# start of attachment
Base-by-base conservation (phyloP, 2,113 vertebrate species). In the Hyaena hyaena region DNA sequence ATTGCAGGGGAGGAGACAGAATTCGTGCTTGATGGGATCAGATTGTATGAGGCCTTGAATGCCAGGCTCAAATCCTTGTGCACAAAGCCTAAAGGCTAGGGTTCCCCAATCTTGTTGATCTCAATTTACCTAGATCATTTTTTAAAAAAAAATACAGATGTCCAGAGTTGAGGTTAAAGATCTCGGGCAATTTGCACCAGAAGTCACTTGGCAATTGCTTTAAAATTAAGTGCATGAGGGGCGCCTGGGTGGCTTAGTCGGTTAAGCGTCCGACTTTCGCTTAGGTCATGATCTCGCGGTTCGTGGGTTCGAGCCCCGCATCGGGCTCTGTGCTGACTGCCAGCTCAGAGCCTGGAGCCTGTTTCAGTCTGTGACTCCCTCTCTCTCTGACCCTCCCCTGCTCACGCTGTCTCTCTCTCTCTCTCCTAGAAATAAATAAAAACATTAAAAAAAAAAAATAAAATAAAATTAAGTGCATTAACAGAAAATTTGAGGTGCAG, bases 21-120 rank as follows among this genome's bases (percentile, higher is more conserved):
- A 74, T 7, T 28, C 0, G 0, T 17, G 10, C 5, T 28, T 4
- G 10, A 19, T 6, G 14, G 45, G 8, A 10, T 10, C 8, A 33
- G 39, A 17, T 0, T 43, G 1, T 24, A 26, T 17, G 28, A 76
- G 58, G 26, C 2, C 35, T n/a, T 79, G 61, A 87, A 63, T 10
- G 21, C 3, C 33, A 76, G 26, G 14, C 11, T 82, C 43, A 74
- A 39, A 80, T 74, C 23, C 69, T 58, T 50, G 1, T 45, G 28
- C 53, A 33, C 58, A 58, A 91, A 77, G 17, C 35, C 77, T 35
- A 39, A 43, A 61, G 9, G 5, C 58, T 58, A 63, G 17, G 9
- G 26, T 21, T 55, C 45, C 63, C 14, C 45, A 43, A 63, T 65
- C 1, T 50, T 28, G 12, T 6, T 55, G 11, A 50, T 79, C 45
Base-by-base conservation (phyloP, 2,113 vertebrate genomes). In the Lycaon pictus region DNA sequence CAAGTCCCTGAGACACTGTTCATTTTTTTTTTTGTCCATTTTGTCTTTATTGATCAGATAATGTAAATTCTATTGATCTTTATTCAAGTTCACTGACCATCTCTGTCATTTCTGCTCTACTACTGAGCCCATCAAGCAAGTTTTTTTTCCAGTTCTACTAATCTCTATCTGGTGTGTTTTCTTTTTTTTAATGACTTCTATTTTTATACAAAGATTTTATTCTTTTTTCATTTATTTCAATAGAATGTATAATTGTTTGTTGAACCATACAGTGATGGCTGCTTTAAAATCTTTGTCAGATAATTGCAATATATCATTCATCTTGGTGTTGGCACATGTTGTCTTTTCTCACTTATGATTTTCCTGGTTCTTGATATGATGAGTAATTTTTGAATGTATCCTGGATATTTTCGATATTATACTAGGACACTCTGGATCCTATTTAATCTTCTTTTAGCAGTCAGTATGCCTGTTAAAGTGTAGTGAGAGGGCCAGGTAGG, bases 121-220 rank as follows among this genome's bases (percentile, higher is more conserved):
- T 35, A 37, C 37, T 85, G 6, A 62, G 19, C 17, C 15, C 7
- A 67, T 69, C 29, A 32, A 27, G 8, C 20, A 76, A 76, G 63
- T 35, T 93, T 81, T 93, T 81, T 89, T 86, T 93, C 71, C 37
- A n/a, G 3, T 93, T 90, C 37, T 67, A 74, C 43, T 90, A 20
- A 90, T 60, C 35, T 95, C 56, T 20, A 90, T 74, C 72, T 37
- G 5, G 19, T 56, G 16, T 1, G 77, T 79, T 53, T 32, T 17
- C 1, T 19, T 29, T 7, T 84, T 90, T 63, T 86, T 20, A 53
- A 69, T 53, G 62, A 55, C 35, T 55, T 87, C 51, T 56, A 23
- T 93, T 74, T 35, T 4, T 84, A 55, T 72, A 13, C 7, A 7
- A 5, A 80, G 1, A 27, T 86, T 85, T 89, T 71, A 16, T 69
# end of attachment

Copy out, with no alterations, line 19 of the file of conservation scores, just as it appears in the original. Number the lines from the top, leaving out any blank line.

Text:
- C 1, T 19, T 29, T 7, T 84, T 90, T 63, T 86, T 20, A 53